Phone Box Thursday: ‘Let Me Go’, Lothbury, and London

I am officially out of phone box photos to share with you, so it’s a different kind of Phone Box Thursday this week!

Last year, when I was still doing Music Video Monday posts, I did a piece on Heaven 17’s ‘Let Me Go’, which is a very nice example of classic red phone box use in music videos (while you can’t actually tell that the phone box is red in this black and white video, it was made in 1982 and therefore prior to the days when councils and other organisations started repainting phone boxes in funky non-red colours, so I am pretty much 100% certain that it was red).

This week, I thought I’d track down the location of the video shoot to see if the phone box was still there! This will be a regular feature when my own phone box collection is running short, so expect a few more posts on phone boxes from music videos and TV shows in the near future.

Heaven 17 - 'Let Me Go', filmed on Lothbury, London
Red (I assume!) phone box, Lothbury, London (from Heaven 17’s ‘Let Me Go’ video, filmed in 1982).

It took me a while to track down this London street, but due to the fact that later in the video Glenn Gregory runs past the National Westminster Bank at number 41, I managed to work out that the street in question was Lothbury, with the help of this beautifully ’80s architecture pamphlet about the bank building. It is, of course, no longer a NatWest, because bank branches never stay in the same place for very long!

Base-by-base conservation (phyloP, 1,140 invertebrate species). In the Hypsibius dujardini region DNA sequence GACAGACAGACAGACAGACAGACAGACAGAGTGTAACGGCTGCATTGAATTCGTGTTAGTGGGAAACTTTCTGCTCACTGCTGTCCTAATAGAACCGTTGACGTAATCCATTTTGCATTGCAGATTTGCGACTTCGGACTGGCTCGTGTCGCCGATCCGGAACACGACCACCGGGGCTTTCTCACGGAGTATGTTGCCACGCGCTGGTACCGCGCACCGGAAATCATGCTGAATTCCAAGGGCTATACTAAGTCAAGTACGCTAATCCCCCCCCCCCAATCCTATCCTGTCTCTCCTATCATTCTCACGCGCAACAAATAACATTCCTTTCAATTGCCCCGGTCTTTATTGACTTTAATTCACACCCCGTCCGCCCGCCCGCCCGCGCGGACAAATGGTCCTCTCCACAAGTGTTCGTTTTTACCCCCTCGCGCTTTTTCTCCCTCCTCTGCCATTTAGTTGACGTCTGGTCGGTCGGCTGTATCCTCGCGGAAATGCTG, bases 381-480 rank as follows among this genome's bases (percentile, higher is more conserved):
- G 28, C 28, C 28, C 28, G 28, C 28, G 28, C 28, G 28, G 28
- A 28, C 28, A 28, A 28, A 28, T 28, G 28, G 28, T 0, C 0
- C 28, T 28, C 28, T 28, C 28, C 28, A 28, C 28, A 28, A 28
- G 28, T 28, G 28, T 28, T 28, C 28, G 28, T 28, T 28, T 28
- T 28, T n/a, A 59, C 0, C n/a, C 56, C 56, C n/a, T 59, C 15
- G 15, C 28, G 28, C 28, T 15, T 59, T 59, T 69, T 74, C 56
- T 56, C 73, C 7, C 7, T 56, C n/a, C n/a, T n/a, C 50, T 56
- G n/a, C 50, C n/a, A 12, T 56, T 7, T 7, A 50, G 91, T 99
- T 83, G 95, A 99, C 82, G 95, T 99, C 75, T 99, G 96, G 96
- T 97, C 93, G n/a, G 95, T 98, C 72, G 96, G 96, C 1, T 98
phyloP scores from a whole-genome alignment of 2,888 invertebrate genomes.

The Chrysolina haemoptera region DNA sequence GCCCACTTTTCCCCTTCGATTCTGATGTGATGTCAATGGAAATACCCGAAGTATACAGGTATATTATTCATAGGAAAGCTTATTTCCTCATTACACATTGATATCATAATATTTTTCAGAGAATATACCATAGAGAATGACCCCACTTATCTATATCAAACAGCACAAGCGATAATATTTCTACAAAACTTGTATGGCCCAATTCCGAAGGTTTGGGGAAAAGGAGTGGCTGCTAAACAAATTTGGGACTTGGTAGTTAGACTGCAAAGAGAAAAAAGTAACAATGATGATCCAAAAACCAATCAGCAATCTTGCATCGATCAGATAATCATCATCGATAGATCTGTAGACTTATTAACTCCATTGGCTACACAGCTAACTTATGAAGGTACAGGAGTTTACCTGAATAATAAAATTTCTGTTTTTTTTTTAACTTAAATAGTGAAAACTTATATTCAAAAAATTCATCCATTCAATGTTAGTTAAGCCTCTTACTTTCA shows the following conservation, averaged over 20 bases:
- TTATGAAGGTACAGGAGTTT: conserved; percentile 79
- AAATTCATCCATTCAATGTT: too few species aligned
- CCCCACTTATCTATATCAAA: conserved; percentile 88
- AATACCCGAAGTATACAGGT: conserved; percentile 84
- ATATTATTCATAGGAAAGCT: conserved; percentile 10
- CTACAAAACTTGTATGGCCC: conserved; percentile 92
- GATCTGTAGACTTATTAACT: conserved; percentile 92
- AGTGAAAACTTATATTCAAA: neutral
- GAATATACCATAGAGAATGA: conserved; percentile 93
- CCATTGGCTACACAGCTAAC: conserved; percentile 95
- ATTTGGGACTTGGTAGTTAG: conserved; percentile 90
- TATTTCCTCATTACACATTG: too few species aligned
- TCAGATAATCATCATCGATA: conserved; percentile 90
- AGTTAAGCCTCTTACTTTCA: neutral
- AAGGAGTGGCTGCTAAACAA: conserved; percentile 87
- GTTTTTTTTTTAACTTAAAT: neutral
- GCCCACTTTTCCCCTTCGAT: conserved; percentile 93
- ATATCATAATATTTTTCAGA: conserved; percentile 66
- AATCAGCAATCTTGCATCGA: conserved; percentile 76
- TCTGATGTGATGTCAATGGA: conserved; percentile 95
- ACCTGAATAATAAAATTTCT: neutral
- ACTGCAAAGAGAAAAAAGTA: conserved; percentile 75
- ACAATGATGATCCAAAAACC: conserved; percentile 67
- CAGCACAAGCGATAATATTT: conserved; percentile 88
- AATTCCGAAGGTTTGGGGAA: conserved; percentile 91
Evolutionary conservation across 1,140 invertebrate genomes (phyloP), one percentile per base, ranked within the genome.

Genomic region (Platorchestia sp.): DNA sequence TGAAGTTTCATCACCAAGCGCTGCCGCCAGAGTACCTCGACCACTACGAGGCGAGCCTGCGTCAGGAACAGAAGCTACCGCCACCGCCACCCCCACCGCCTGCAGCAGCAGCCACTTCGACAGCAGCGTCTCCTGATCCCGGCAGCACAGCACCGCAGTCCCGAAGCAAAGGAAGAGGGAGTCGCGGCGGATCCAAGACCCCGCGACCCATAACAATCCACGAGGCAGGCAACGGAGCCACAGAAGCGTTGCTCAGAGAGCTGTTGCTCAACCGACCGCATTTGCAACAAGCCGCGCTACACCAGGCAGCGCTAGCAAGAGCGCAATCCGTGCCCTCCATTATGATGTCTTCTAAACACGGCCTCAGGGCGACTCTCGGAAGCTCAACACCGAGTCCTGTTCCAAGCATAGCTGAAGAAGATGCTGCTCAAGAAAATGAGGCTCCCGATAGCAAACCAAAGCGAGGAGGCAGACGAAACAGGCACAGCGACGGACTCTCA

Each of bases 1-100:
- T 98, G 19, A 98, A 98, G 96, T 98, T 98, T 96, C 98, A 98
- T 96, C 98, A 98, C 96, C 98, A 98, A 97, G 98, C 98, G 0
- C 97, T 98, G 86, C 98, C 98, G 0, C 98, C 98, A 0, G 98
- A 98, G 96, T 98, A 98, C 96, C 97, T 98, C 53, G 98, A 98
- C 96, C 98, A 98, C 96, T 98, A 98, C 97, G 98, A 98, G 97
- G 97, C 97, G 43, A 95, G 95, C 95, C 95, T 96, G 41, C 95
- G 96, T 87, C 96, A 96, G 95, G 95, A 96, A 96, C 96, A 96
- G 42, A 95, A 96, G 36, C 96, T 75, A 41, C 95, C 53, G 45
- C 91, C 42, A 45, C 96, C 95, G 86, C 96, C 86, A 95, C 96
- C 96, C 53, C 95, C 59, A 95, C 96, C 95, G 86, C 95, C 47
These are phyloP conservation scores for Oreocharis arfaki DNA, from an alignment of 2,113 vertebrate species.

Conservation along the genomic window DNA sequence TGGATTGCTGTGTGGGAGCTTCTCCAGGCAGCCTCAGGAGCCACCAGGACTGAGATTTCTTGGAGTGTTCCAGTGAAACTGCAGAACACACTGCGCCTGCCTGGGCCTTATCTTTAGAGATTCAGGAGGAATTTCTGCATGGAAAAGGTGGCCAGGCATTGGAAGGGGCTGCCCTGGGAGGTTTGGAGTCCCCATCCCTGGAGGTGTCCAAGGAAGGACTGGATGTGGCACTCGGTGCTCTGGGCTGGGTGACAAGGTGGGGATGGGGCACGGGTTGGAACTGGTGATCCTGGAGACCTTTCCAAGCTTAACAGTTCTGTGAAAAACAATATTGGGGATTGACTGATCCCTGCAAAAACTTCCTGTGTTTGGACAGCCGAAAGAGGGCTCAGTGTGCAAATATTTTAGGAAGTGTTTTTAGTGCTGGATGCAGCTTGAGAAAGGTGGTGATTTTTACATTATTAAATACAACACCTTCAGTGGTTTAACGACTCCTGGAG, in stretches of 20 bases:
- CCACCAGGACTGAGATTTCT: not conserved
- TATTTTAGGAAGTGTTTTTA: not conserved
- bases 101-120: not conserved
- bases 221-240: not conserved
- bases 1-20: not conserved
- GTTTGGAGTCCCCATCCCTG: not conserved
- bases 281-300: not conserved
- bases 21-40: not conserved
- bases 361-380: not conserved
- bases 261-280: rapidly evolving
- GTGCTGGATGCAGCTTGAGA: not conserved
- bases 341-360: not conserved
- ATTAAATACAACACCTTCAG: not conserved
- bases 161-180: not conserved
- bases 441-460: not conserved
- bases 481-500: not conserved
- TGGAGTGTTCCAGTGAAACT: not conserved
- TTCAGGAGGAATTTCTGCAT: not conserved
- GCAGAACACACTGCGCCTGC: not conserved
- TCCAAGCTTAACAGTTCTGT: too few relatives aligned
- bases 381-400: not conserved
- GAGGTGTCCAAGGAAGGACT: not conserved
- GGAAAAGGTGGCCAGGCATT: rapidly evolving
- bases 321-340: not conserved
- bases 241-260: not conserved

Here it is on Google Street View (coordinates 51°51’47.2″N, 0°08’94.8″W)…

Lothbury, Google Street View, 2019
No phone box, Lothbury, London (Google Street View image from April 2019).

…and woe – you can see that the phone box in question is no longer there! Looking back through the Street View historical slider, it was also not there in the earliest Street View image taken in 2008, so it’s been gone for some time, sadly.

However, if we stay in the same position on Street View and turn ourselves 180 degrees to look back along the street…

Phone boxes on Lothbury (Google Street View, 2019).
Black and red phone boxes, Lothbury, London (Google Street View image from April 2019).

…there are a couple of classic phone boxes quite close to each other, one repainted black. So maybe one of them is the original ‘Let Me Go’ phone box and was moved by the council at some point between 1982 and 2008? You never know!

I may have some regularly-scheduled phone boxes for you next week, as Mum and Dad have identified a few more to collect in Dumfries and Galloway. Otherwise, I’ll be back in the world of ’80s music videos again!

Still not firing on all cylinders

Just another mile today…

…as I woke up with a slightly sore shoulder (I had planned to do closer to two miles today but decided to keep it short and gentle again).

I’m still not sleeping well, and I don’t feel productive at all this week – I’m a bit slow to get going with everything. Still, I’m managing to get a bit of work on my current writing project done every day, which is great.